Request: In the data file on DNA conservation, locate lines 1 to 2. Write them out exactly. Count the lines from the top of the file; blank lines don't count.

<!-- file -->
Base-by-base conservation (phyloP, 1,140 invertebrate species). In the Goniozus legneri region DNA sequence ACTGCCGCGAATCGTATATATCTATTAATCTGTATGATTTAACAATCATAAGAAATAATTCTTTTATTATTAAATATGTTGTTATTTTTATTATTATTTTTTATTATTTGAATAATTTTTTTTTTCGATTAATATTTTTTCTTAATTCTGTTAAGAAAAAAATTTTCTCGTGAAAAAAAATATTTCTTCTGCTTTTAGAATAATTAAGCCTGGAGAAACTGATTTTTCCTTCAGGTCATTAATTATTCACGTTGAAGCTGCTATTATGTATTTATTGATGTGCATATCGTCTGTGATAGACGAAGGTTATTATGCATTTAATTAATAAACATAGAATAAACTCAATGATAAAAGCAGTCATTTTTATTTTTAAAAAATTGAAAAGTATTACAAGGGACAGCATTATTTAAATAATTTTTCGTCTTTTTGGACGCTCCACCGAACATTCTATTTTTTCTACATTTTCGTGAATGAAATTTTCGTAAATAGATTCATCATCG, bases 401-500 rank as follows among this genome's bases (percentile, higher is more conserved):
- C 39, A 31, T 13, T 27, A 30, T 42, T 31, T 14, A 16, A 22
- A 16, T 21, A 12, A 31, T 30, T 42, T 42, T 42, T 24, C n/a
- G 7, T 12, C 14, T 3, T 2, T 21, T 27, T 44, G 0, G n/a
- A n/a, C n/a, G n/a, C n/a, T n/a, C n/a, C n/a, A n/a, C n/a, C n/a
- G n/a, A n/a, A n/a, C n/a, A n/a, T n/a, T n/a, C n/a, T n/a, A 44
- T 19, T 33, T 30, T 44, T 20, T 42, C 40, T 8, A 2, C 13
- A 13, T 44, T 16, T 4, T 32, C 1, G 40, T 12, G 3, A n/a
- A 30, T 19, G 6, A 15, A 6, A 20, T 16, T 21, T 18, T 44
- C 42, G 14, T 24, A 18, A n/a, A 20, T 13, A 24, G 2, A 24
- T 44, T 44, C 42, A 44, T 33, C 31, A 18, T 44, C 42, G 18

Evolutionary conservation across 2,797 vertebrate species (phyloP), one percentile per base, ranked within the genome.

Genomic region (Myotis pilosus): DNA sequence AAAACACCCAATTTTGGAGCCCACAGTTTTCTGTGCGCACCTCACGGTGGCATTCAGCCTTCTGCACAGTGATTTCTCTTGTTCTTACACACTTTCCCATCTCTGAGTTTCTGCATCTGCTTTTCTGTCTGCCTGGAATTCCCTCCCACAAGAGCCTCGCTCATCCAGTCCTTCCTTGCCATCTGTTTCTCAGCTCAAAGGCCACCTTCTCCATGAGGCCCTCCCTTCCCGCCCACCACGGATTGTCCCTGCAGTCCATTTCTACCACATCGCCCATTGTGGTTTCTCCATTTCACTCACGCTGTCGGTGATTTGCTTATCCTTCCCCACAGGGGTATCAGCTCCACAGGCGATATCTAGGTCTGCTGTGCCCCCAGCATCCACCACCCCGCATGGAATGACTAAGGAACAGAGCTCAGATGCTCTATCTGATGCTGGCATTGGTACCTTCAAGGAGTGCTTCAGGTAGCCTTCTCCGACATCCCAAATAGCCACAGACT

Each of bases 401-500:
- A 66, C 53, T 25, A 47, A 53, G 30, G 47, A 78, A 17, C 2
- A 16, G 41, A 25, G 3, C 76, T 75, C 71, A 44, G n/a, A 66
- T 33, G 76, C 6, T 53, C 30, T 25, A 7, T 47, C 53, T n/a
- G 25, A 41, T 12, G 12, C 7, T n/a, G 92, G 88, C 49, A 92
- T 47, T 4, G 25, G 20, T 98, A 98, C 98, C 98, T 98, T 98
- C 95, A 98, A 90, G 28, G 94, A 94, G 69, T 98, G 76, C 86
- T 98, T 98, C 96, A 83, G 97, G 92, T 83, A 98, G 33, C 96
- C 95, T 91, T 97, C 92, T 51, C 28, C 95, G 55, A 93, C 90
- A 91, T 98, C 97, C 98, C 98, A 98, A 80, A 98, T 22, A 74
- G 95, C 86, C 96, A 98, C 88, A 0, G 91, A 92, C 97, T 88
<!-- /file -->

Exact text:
Base-by-base conservation (phyloP, 1,140 invertebrate species). In the Goniozus legneri region DNA sequence ACTGCCGCGAATCGTATATATCTATTAATCTGTATGATTTAACAATCATAAGAAATAATTCTTTTATTATTAAATATGTTGTTATTTTTATTATTATTTTTTATTATTTGAATAATTTTTTTTTTCGATTAATATTTTTTCTTAATTCTGTTAAGAAAAAAATTTTCTCGTGAAAAAAAATATTTCTTCTGCTTTTAGAATAATTAAGCCTGGAGAAACTGATTTTTCCTTCAGGTCATTAATTATTCACGTTGAAGCTGCTATTATGTATTTATTGATGTGCATATCGTCTGTGATAGACGAAGGTTATTATGCATTTAATTAATAAACATAGAATAAACTCAATGATAAAAGCAGTCATTTTTATTTTTAAAAAATTGAAAAGTATTACAAGGGACAGCATTATTTAAATAATTTTTCGTCTTTTTGGACGCTCCACCGAACATTCTATTTTTTCTACATTTTCGTGAATGAAATTTTCGTAAATAGATTCATCATCG, bases 401-500 rank as follows among this genome's bases (percentile, higher is more conserved):
- C 39, A 31, T 13, T 27, A 30, T 42, T 31, T 14, A 16, A 22